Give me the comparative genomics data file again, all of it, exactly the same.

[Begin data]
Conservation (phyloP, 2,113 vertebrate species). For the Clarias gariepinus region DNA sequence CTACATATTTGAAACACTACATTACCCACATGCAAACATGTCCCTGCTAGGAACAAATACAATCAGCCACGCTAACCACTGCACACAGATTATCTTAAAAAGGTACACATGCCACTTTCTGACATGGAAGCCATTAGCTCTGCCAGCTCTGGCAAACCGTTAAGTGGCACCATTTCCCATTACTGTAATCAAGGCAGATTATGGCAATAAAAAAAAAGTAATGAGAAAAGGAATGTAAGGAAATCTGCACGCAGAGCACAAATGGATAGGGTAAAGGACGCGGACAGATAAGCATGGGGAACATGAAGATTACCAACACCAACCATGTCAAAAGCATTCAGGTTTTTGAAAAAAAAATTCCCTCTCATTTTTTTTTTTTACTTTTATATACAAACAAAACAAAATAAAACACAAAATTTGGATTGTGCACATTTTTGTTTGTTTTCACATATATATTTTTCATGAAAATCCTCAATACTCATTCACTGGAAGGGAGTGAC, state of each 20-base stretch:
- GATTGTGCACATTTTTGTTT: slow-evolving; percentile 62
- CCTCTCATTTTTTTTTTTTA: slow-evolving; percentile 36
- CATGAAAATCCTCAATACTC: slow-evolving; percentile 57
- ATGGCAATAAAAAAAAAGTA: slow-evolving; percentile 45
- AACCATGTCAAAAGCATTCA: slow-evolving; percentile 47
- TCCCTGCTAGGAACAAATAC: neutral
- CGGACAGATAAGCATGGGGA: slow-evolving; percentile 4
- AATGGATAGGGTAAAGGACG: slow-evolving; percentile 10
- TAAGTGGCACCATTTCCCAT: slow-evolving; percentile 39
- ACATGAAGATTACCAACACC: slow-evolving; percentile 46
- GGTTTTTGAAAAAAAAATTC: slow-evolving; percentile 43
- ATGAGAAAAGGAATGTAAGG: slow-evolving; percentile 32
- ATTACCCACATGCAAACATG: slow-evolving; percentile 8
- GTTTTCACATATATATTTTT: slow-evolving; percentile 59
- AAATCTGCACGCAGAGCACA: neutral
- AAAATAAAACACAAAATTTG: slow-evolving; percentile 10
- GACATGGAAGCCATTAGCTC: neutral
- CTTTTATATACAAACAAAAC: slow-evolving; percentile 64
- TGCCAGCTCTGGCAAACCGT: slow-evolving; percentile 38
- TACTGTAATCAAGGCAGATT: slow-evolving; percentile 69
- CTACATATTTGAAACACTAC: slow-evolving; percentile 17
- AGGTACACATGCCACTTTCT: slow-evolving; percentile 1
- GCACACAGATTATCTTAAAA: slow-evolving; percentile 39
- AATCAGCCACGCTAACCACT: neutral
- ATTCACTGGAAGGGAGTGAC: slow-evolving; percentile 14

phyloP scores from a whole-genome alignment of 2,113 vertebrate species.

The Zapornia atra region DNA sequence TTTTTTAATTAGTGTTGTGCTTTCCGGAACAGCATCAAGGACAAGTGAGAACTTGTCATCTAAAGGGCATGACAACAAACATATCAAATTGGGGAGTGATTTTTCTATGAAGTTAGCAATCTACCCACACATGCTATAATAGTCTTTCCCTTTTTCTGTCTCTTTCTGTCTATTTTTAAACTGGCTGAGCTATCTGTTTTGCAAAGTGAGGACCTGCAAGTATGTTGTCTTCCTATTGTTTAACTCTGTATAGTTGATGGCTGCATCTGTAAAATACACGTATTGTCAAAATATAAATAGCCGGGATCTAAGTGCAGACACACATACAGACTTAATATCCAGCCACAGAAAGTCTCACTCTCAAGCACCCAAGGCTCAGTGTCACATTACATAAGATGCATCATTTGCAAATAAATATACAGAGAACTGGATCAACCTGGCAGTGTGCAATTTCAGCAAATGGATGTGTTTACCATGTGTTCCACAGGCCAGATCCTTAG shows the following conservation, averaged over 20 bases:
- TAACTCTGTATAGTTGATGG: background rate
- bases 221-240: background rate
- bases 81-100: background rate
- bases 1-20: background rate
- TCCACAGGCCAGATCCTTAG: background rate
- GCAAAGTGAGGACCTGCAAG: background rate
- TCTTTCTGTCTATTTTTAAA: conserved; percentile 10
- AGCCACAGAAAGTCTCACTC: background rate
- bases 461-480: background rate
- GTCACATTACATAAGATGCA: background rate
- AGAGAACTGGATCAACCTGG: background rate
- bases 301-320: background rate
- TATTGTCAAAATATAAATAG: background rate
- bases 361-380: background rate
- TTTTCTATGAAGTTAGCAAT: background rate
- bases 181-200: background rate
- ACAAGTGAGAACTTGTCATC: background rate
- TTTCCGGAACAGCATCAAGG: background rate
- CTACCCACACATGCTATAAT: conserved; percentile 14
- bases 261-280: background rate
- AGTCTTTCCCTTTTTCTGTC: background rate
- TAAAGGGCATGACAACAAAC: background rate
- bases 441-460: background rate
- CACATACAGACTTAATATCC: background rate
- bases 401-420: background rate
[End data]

Conservation (phyloP, 2,113 vertebrate species). For the Clarias gariepinus region DNA sequence CTACATATTTGAAACACTACATTACCCACATGCAAACATGTCCCTGCTAGGAACAAATACAATCAGCCACGCTAACCACTGCACACAGATTATCTTAAAAAGGTACACATGCCACTTTCTGACATGGAAGCCATTAGCTCTGCCAGCTCTGGCAAACCGTTAAGTGGCACCATTTCCCATTACTGTAATCAAGGCAGATTATGGCAATAAAAAAAAAGTAATGAGAAAAGGAATGTAAGGAAATCTGCACGCAGAGCACAAATGGATAGGGTAAAGGACGCGGACAGATAAGCATGGGGAACATGAAGATTACCAACACCAACCATGTCAAAAGCATTCAGGTTTTTGAAAAAAAAATTCCCTCTCATTTTTTTTTTTTACTTTTATATACAAACAAAACAAAATAAAACACAAAATTTGGATTGTGCACATTTTTGTTTGTTTTCACATATATATTTTTCATGAAAATCCTCAATACTCATTCACTGGAAGGGAGTGAC, state of each 20-base stretch:
- GATTGTGCACATTTTTGTTT: slow-evolving; percentile 62
- CCTCTCATTTTTTTTTTTTA: slow-evolving; percentile 36
- CATGAAAATCCTCAATACTC: slow-evolving; percentile 57
- ATGGCAATAAAAAAAAAGTA: slow-evolving; percentile 45
- AACCATGTCAAAAGCATTCA: slow-evolving; percentile 47
- TCCCTGCTAGGAACAAATAC: neutral
- CGGACAGATAAGCATGGGGA: slow-evolving; percentile 4
- AATGGATAGGGTAAAGGACG: slow-evolving; percentile 10
- TAAGTGGCACCATTTCCCAT: slow-evolving; percentile 39
- ACATGAAGATTACCAACACC: slow-evolving; percentile 46
- GGTTTTTGAAAAAAAAATTC: slow-evolving; percentile 43
- ATGAGAAAAGGAATGTAAGG: slow-evolving; percentile 32
- ATTACCCACATGCAAACATG: slow-evolving; percentile 8
- GTTTTCACATATATATTTTT: slow-evolving; percentile 59
- AAATCTGCACGCAGAGCACA: neutral
- AAAATAAAACACAAAATTTG: slow-evolving; percentile 10
- GACATGGAAGCCATTAGCTC: neutral
- CTTTTATATACAAACAAAAC: slow-evolving; percentile 64
- TGCCAGCTCTGGCAAACCGT: slow-evolving; percentile 38
- TACTGTAATCAAGGCAGATT: slow-evolving; percentile 69
- CTACATATTTGAAACACTAC: slow-evolving; percentile 17
- AGGTACACATGCCACTTTCT: slow-evolving; percentile 1
- GCACACAGATTATCTTAAAA: slow-evolving; percentile 39
- AATCAGCCACGCTAACCACT: neutral
- ATTCACTGGAAGGGAGTGAC: slow-evolving; percentile 14

phyloP scores from a whole-genome alignment of 2,113 vertebrate species.

The Zapornia atra region DNA sequence TTTTTTAATTAGTGTTGTGCTTTCCGGAACAGCATCAAGGACAAGTGAGAACTTGTCATCTAAAGGGCATGACAACAAACATATCAAATTGGGGAGTGATTTTTCTATGAAGTTAGCAATCTACCCACACATGCTATAATAGTCTTTCCCTTTTTCTGTCTCTTTCTGTCTATTTTTAAACTGGCTGAGCTATCTGTTTTGCAAAGTGAGGACCTGCAAGTATGTTGTCTTCCTATTGTTTAACTCTGTATAGTTGATGGCTGCATCTGTAAAATACACGTATTGTCAAAATATAAATAGCCGGGATCTAAGTGCAGACACACATACAGACTTAATATCCAGCCACAGAAAGTCTCACTCTCAAGCACCCAAGGCTCAGTGTCACATTACATAAGATGCATCATTTGCAAATAAATATACAGAGAACTGGATCAACCTGGCAGTGTGCAATTTCAGCAAATGGATGTGTTTACCATGTGTTCCACAGGCCAGATCCTTAG shows the following conservation, averaged over 20 bases:
- TAACTCTGTATAGTTGATGG: background rate
- bases 221-240: background rate
- bases 81-100: background rate
- bases 1-20: background rate
- TCCACAGGCCAGATCCTTAG: background rate
- GCAAAGTGAGGACCTGCAAG: background rate
- TCTTTCTGTCTATTTTTAAA: conserved; percentile 10
- AGCCACAGAAAGTCTCACTC: background rate
- bases 461-480: background rate
- GTCACATTACATAAGATGCA: background rate
- AGAGAACTGGATCAACCTGG: background rate
- bases 301-320: background rate
- TATTGTCAAAATATAAATAG: background rate
- bases 361-380: background rate
- TTTTCTATGAAGTTAGCAAT: background rate
- bases 181-200: background rate
- ACAAGTGAGAACTTGTCATC: background rate
- TTTCCGGAACAGCATCAAGG: background rate
- CTACCCACACATGCTATAAT: conserved; percentile 14
- bases 261-280: background rate
- AGTCTTTCCCTTTTTCTGTC: background rate
- TAAAGGGCATGACAACAAAC: background rate
- bases 441-460: background rate
- CACATACAGACTTAATATCC: background rate
- bases 401-420: background rate